My father believed that the teachings that God has given for this day through the Baha’i Faith are the practical means of ushering in the Kingdom of God on earth – the teachings that there is only one God, and that all religions come from the same God. That humanity is one. He recognized that this is easy to say, but difficult to do, because we have to give up our prejudices – prejudice of race, class, religion, color, and nation. We must give up anything that allows us to feel superior to others. He believed in the equality of men and women, the harmony of science and religion, the importance of knowledge, the need for all to be educated – all tenants of this new Faith of God. My father saw that to truly incarnate the principle of the oneness of humanity, our current social structures, whether political or economic, have to be completely transformed and recreated… because you can’t have peace without justice. That’s a lot going on in the mind and heart of a pediatrician sitting at his home at 1714 Cirencester Avenue.
I share this with you, because I know that my kind and quiet father would have wanted you to know where his motivation came from. He thought about these things each day. He prayed about them each day. He gained purpose through them. He wanted the same for everyone.
When I think of my father, as a father, his gentleness and his humor are the two things that stand out. During the most difficult times of my life, he was there. I would put my head on his shoulder and cry, and even though I was in my twenties, he would comfort me, “It’s okay,” he would say, “It’s okay.” And in those tender moments, he was just as likely to say something that would make me laugh and wipe away the tears. He always made us laugh. Even in the most serious or sacred moments, he had the ability to distill a situation to its funniest elements. I keep expecting him now, to sit up and say something, to make us all laugh.
My father was not afraid of death. He spoke of the coming transition often – not because he was sick, or because he thought he would die soon, but simply because death is a practical part of life. After all, none of get out of this life alive. The Baha’i writings shed quite a bit of light on life after death, and as part of the service, we’ll share some of those insights with you. My father knew that when the body dies, the soul is like a bird that is released from a cage. The soul is eternal, a sign of God, and continues to progress towards God through all eternity. How we live our life in this world, combined with the grace of God, determines our station in the next world. The Baha’i teachings speak of nearness and distance from God – a continuum, more like a ladder, rather than just a heaven and a hell. So our work in this life, is to prepare for our next life, through worship and through service.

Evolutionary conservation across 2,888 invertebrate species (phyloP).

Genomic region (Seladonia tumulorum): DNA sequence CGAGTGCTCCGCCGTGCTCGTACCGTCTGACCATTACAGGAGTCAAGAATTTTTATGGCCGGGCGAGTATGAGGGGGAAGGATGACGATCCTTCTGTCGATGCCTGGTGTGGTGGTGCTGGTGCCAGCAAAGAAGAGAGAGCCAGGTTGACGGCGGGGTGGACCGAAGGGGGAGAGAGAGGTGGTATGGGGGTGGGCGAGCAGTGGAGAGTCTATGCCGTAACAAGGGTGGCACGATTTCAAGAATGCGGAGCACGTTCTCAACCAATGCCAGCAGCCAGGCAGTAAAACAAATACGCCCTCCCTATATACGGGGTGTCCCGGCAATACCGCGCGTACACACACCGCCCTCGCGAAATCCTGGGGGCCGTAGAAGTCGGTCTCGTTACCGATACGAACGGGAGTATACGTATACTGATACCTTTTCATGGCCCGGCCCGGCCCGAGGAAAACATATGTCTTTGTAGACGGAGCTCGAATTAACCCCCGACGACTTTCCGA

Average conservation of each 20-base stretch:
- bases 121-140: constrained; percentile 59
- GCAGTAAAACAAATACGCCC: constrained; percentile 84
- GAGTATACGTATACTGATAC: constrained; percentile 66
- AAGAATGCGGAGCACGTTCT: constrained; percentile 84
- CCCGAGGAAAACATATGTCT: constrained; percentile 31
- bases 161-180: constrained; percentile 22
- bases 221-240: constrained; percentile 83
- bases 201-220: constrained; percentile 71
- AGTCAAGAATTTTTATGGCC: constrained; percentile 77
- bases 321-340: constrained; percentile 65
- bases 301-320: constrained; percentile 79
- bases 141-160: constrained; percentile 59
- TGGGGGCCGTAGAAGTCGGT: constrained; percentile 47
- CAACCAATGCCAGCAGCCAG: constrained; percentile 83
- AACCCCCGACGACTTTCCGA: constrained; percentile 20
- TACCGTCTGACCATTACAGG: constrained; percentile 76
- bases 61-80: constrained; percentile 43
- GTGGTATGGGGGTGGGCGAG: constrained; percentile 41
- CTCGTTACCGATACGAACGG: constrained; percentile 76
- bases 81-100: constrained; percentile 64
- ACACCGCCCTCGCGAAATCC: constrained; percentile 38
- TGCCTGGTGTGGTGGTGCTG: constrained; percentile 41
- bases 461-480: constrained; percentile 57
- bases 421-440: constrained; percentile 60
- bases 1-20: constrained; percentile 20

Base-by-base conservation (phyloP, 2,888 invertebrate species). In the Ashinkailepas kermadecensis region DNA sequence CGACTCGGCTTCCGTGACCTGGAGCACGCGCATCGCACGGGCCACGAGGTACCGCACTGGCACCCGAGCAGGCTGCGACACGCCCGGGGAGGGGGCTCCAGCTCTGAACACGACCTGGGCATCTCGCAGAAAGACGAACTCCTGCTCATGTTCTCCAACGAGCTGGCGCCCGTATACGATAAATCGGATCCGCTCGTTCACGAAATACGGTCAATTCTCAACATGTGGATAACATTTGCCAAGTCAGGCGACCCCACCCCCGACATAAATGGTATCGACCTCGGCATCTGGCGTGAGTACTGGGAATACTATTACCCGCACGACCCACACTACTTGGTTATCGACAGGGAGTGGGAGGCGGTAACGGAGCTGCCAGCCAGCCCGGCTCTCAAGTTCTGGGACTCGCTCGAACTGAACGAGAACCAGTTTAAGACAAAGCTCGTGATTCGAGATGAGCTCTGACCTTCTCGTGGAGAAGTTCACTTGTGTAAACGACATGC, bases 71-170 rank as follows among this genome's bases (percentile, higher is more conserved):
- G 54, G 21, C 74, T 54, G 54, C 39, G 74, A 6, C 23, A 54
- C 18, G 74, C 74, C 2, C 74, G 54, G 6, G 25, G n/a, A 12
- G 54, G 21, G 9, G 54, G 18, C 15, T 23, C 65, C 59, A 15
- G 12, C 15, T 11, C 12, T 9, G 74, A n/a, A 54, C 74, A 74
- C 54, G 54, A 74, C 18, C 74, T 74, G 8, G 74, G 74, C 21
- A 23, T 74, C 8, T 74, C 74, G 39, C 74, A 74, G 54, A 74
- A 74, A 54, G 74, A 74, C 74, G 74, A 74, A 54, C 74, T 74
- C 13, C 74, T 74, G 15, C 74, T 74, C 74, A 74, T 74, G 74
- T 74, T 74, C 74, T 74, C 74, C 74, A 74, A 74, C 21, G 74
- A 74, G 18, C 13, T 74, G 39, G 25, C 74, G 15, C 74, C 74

The Baha’i burial is a simple one. This body, which has been associated with the soul and which returns to dust, is treated with respect. It is washed and wrapped in cloth. A ring, is placed on the finger, bearing the beautiful inscription, “I came forth from God, and return unto Him, detached from all save Him, holding fast to His Name, the Merciful, the Compassionate”. There is a special prayer that is said before the burial, which will be read tomorrow at the graveside. Other than that, there is no set form. We’ve chosen the readings and prayers that we think my father would have wanted us to reflect on, and to bring us all comfort and understanding, and to advance his soul into the next world.
It broke my heart when I read the three-word message from my sister: “Pups died. Come.” But that anguish passed quickly. He often said that he hoped his end would be quick, that he did not want to become a burden for anyone or to linger. And his wish was granted. After so many years in the wards of a hospital, it seems to me somehow appropriate that he died at home, sitting in a chair, after having just gotten the mail from the mailbox. A few weeks had passed since I had last spoken to him, but by some stroke of luck, or divine grace (we never seem to know which it is) I called him just a few hours before he died. The conversation was sweet, as it always was. He asked about me, he asked about each of my four children, how they were doing, and what they were up to. He laughed that my daughter, Nava, had complained about her college applications on Facebook. He asked about Mara my wife, he asked about my sister, Jaleh, and her boys, and it always made me laugh that he would ask about Saipan, the island in the Pacific where my family and I had lived most of our lives. We laughed a lot, as we always did. And we said goodbye.
This is a sacred time, this time of transition of the soul from its association with the body, to its full glory in the next world. According to the teachings of the Baha’i Faith, the soul continues to progress in the worlds of God, through the mercy of God, and through a combination of two things which those of us here can do: the prayers we offer, and the charitable acts we accomplish in the name of the departed. This highlights a great emphasis of my father’s Faith and of his life – the necessity to combine worship, with service. I think my father exemplified this. So please, do pray for the progress of his beautiful and radiant soul. And if you are able, illumine your prayers with some act of service in his name, some contribution to any charity in his memory. And as you do so, say, “This is for you, Dr. Khorram”. His soul will rejoice.
Thank you, Baba. Thank you for your gentle spirit, your example of a life lived in service, of faith expressed through deeds. Thank you for the gift of your humor, your generosity, your steadfastness, and loyalty. We honor you today. Thank you for honoring us.